Public universities take from students to pay retirees, political scientist says
With tuition rising and going more often to support the mounting debt crisis in Illinois’ public colleges and universities, prospective students are finding the institutions less attractive as stepping stones, a political scientist said during a recent radio interview.
"The rungs on the ladder of upward mobility are getting further apart," Dan DiSalvo, a senior fellow at the Manhattan Institute and political science professor at City College of New York, said on "Illinois Rising." "It's getting a little trickier, a little bit riskier, a little bit more difficult for certain students."
The situation is putting real pressure on states, including Illinois, to try to balance the needs of retirees with the needs of students, DiSalvo said.
"If you're not getting those educated students, and they're not staying in your state, that's going to make your state's economic growth prospects in the future much lower," he said. "That's the real trade-off here."
Pension costs in Illinois have made public universities in the state unaffordable for many students and parents, with more than half of the money spent in higher education going to retirement costs. While there is a nationwide pension crisis at public universities, the problem is especially egregious in Illinois, where it is part of a massive overall pension crisis that has left Illinois with the lowest credit rating in the nation.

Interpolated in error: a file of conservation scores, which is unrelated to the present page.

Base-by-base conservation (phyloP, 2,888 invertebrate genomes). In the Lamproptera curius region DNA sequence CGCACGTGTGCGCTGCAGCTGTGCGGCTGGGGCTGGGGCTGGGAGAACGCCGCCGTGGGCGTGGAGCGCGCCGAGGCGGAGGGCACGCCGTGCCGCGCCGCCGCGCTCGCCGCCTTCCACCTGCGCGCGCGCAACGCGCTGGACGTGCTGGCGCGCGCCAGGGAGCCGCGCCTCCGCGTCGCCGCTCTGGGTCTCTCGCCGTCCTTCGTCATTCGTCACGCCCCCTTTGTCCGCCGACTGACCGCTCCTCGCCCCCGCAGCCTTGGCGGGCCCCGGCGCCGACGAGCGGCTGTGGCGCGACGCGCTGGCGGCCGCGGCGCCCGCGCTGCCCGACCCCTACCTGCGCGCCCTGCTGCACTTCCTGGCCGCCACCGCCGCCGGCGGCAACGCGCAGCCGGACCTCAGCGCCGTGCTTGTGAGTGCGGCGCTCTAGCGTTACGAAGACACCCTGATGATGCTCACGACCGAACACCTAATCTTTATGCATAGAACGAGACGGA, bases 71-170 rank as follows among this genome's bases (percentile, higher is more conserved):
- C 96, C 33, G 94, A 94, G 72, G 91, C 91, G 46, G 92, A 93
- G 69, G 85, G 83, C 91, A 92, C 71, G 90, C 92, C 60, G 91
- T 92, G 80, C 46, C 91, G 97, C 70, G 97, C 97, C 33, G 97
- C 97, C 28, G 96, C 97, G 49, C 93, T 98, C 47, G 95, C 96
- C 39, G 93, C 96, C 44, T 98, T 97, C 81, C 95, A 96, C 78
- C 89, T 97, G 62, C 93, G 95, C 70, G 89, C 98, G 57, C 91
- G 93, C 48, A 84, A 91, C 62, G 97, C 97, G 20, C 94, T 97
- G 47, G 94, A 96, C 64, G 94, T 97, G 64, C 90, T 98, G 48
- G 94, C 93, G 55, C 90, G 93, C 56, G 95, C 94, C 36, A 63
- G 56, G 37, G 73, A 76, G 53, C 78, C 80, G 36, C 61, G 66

DiSalvo co-authored a recent study that found higher education funding per student has been dropping significantly because of rising state pension debt. From 2000 to 2016, public universities across the country lost 25 percent of their state funding per student, while student debt increased significantly.
The same report said spending for public-worker pensions has been driving these budget cuts. Total state expenditures and liabilities increased by an average of 61 percent between 2008 and 2015, while per-student higher education spending decreased by an average of 22.4 percent.
"We found in our report that a lot of people have been wringing their hands and are upset about this long-term trend that really has picked up steam in recent years of cuts in funding to public colleges and universities," DiSalvo said. "While there's much hand-wringing, few people have asked, 'Well, why are they doing that?' That's what our report tries to get at."
The report looks at budget pressures on states to fund pensions, DiSalvo said.
"The cost of which, since the recession, we found in percentage terms, has increased the most," he said. "And the only thing that's really been on the chopping block has been higher education. The states are faced with a real generational problem: You've got to pay for retirees, but you also want to support the next generation of students. The result has been paying for the retirees and passing along more costs to students and their families, which has led to higher tuition."
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